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PDF Tera Ohm Meter

System Overview

Bolton Engineering took the basic instrument concept, re-engineered it using modern components, and implemented it on a single standard FR-4 circuit board. The new design incorporated a microcontroller that generated the programmable power supply reference voltage, and set the input transimpedance amplifier gain using high-isolation reed relays. The design eliminated a high-cost precision analog multiplier required to normalize the meter output to the applied programmable voltage by performing the multiplication in the time domain using a microcomputer generating PWM signal and an inexpensive analog switch.

A variety of circuit board guard techniques were used to isolate the pA-sensitive input amplifier from the on-board 1100V power supply. The guards surrounding the high-voltage power supply were implemented as inter-digitated plated slots to prevent leakage current through the bulk circuit board material. Other guard rings were placed surrounding the input transimpedance amplifier and range switches on both sides of the board.

The new design allowed the two instruments to be manufactured using a single board design, by adding a strap to select different microcontroller programs and by selectively populating two of the three applied voltage range switches:

  • A lower cost instrument with five preset applied voltages.
  • A premium instrument with a programmable applied voltage in 10V steps.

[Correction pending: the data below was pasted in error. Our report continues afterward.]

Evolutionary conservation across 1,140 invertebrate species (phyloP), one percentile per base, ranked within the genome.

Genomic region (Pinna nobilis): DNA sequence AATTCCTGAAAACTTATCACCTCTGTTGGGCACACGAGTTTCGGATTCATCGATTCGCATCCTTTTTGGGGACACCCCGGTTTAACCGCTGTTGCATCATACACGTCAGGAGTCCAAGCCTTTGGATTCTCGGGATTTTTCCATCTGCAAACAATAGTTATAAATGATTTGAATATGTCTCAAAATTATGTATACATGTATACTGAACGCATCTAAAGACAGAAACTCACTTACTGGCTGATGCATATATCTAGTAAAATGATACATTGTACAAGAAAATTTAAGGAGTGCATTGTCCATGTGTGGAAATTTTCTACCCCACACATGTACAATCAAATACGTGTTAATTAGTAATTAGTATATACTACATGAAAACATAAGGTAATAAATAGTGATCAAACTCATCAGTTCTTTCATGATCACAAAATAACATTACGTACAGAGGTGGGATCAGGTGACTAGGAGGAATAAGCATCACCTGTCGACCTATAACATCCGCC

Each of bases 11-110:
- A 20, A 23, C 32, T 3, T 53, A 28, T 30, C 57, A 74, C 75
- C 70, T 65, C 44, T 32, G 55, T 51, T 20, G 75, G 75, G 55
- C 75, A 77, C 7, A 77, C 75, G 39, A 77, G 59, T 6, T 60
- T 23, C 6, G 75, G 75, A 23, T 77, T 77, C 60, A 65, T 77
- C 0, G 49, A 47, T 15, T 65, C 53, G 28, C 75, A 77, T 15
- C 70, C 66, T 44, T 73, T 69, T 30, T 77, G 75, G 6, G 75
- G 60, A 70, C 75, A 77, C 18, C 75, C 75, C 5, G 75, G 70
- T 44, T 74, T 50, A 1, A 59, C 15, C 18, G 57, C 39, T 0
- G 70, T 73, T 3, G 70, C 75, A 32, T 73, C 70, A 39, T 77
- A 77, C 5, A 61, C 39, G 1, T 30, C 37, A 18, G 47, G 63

• Reduced instrument cost by two-thirds.
  • Implemented 7 full scale ranges ranging from 20 MegOhms (2x107 Ohms) to 200 TeraOhms (2x1014 Ohms)
  • Implemented programmable power supply, from 10V to 1100V, in 10V steps.
  • Reduced part count by half.
  • Simplified system wiring.
  • Microcontroller and firmware eliminated many precision, single-sourced components.
  • Implemented design so that two different instruments were produced off a single board design.

Project Scope

Bolton Engineering was responsible for designing the schematics, prototyping and testing the circuitry, writing microcontroller firmware, designing the circuit board, and writing documentation.

Tera Ohm Meter

A client had been manufacturing various versions of this instrument for over 20 years. The design in production had been designed several years before, but still incorporated manual wiring, with critical components soldered directly to switches to minimize parasitic electrical leakage. The client produced two similar instruments, but the electronics for each was unique.